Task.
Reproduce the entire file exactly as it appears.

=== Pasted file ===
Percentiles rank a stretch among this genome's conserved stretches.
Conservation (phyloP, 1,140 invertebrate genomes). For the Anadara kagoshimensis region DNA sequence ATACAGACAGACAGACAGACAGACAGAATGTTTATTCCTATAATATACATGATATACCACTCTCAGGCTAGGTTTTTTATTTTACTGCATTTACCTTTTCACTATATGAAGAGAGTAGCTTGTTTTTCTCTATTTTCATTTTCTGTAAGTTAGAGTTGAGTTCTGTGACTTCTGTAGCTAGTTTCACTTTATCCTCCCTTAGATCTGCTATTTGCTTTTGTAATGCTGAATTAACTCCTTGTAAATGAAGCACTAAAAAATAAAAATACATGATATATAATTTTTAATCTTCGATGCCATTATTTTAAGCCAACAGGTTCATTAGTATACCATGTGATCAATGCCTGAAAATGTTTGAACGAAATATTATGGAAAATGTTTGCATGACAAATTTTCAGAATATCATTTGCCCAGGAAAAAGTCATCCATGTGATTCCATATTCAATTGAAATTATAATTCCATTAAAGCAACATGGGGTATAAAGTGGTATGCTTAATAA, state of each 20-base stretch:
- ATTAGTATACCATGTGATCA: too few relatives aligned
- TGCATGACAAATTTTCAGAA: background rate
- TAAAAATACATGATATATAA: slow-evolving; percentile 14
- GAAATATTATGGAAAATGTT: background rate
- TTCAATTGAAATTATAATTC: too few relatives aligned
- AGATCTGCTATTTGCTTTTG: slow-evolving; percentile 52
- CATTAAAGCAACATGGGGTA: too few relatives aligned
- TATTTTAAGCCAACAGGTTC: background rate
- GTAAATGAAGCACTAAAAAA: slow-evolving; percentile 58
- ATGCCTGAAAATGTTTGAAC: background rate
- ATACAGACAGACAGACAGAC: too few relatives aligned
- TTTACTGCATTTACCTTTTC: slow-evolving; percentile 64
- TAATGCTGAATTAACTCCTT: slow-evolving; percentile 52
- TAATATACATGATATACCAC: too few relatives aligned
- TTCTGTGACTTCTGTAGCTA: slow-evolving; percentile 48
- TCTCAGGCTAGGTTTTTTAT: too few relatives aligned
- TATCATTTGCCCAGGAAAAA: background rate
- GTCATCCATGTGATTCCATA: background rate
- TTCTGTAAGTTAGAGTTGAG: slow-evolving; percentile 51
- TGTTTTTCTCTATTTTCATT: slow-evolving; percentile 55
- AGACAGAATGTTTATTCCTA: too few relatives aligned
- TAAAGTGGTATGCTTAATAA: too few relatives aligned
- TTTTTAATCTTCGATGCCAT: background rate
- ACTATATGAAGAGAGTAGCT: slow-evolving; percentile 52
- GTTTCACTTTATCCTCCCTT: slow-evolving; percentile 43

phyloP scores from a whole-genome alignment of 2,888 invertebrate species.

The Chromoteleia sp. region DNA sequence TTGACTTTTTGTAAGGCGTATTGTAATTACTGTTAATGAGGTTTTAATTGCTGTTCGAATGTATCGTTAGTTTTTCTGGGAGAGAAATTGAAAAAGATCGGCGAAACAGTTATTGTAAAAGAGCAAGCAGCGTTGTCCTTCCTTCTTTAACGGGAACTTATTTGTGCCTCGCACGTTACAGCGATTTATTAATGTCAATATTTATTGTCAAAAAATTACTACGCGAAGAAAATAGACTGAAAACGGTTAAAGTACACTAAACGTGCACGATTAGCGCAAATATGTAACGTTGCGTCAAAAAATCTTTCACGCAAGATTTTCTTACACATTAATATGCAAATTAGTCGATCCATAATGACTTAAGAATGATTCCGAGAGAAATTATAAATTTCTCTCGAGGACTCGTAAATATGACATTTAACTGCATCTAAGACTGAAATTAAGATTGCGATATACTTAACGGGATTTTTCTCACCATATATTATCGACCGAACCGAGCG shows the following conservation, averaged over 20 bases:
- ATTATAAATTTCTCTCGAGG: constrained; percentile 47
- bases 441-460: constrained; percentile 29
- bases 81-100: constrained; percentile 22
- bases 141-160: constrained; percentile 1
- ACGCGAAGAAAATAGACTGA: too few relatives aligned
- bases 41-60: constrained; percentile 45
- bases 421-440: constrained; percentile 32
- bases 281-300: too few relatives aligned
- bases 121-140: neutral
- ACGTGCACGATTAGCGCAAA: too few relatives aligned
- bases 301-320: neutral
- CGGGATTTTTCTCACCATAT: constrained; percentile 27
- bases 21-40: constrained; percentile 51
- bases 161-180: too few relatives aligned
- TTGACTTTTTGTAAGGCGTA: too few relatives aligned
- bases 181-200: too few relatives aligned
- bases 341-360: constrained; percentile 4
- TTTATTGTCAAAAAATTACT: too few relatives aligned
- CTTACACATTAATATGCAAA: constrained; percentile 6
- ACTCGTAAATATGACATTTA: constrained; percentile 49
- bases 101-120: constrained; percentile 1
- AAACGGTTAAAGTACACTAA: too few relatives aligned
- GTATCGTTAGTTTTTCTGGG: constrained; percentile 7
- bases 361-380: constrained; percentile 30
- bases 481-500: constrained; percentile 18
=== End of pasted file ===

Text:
Percentiles rank a stretch among this genome's conserved stretches.
Conservation (phyloP, 1,140 invertebrate genomes). For the Anadara kagoshimensis region DNA sequence ATACAGACAGACAGACAGACAGACAGAATGTTTATTCCTATAATATACATGATATACCACTCTCAGGCTAGGTTTTTTATTTTACTGCATTTACCTTTTCACTATATGAAGAGAGTAGCTTGTTTTTCTCTATTTTCATTTTCTGTAAGTTAGAGTTGAGTTCTGTGACTTCTGTAGCTAGTTTCACTTTATCCTCCCTTAGATCTGCTATTTGCTTTTGTAATGCTGAATTAACTCCTTGTAAATGAAGCACTAAAAAATAAAAATACATGATATATAATTTTTAATCTTCGATGCCATTATTTTAAGCCAACAGGTTCATTAGTATACCATGTGATCAATGCCTGAAAATGTTTGAACGAAATATTATGGAAAATGTTTGCATGACAAATTTTCAGAATATCATTTGCCCAGGAAAAAGTCATCCATGTGATTCCATATTCAATTGAAATTATAATTCCATTAAAGCAACATGGGGTATAAAGTGGTATGCTTAATAA, state of each 20-base stretch:
- ATTAGTATACCATGTGATCA: too few relatives aligned
- TGCATGACAAATTTTCAGAA: background rate
- TAAAAATACATGATATATAA: slow-evolving; percentile 14
- GAAATATTATGGAAAATGTT: background rate
- TTCAATTGAAATTATAATTC: too few relatives aligned
- AGATCTGCTATTTGCTTTTG: slow-evolving; percentile 52
- CATTAAAGCAACATGGGGTA: too few relatives aligned
- TATTTTAAGCCAACAGGTTC: background rate
- GTAAATGAAGCACTAAAAAA: slow-evolving; percentile 58
- ATGCCTGAAAATGTTTGAAC: background rate
- ATACAGACAGACAGACAGAC: too few relatives aligned
- TTTACTGCATTTACCTTTTC: slow-evolving; percentile 64
- TAATGCTGAATTAACTCCTT: slow-evolving; percentile 52
- TAATATACATGATATACCAC: too few relatives aligned
- TTCTGTGACTTCTGTAGCTA: slow-evolving; percentile 48
- TCTCAGGCTAGGTTTTTTAT: too few relatives aligned
- TATCATTTGCCCAGGAAAAA: background rate
- GTCATCCATGTGATTCCATA: background rate
- TTCTGTAAGTTAGAGTTGAG: slow-evolving; percentile 51
- TGTTTTTCTCTATTTTCATT: slow-evolving; percentile 55
- AGACAGAATGTTTATTCCTA: too few relatives aligned
- TAAAGTGGTATGCTTAATAA: too few relatives aligned
- TTTTTAATCTTCGATGCCAT: background rate
- ACTATATGAAGAGAGTAGCT: slow-evolving; percentile 52
- GTTTCACTTTATCCTCCCTT: slow-evolving; percentile 43

phyloP scores from a whole-genome alignment of 2,888 invertebrate species.

The Chromoteleia sp. region DNA sequence TTGACTTTTTGTAAGGCGTATTGTAATTACTGTTAATGAGGTTTTAATTGCTGTTCGAATGTATCGTTAGTTTTTCTGGGAGAGAAATTGAAAAAGATCGGCGAAACAGTTATTGTAAAAGAGCAAGCAGCGTTGTCCTTCCTTCTTTAACGGGAACTTATTTGTGCCTCGCACGTTACAGCGATTTATTAATGTCAATATTTATTGTCAAAAAATTACTACGCGAAGAAAATAGACTGAAAACGGTTAAAGTACACTAAACGTGCACGATTAGCGCAAATATGTAACGTTGCGTCAAAAAATCTTTCACGCAAGATTTTCTTACACATTAATATGCAAATTAGTCGATCCATAATGACTTAAGAATGATTCCGAGAGAAATTATAAATTTCTCTCGAGGACTCGTAAATATGACATTTAACTGCATCTAAGACTGAAATTAAGATTGCGATATACTTAACGGGATTTTTCTCACCATATATTATCGACCGAACCGAGCG shows the following conservation, averaged over 20 bases:
- ATTATAAATTTCTCTCGAGG: constrained; percentile 47
- bases 441-460: constrained; percentile 29
- bases 81-100: constrained; percentile 22
- bases 141-160: constrained; percentile 1
- ACGCGAAGAAAATAGACTGA: too few relatives aligned
- bases 41-60: constrained; percentile 45
- bases 421-440: constrained; percentile 32
- bases 281-300: too few relatives aligned
- bases 121-140: neutral
- ACGTGCACGATTAGCGCAAA: too few relatives aligned
- bases 301-320: neutral
- CGGGATTTTTCTCACCATAT: constrained; percentile 27
- bases 21-40: constrained; percentile 51
- bases 161-180: too few relatives aligned
- TTGACTTTTTGTAAGGCGTA: too few relatives aligned
- bases 181-200: too few relatives aligned
- bases 341-360: constrained; percentile 4
- TTTATTGTCAAAAAATTACT: too few relatives aligned
- CTTACACATTAATATGCAAA: constrained; percentile 6
- ACTCGTAAATATGACATTTA: constrained; percentile 49
- bases 101-120: constrained; percentile 1
- AAACGGTTAAAGTACACTAA: too few relatives aligned
- GTATCGTTAGTTTTTCTGGG: constrained; percentile 7
- bases 361-380: constrained; percentile 30
- bases 481-500: constrained; percentile 18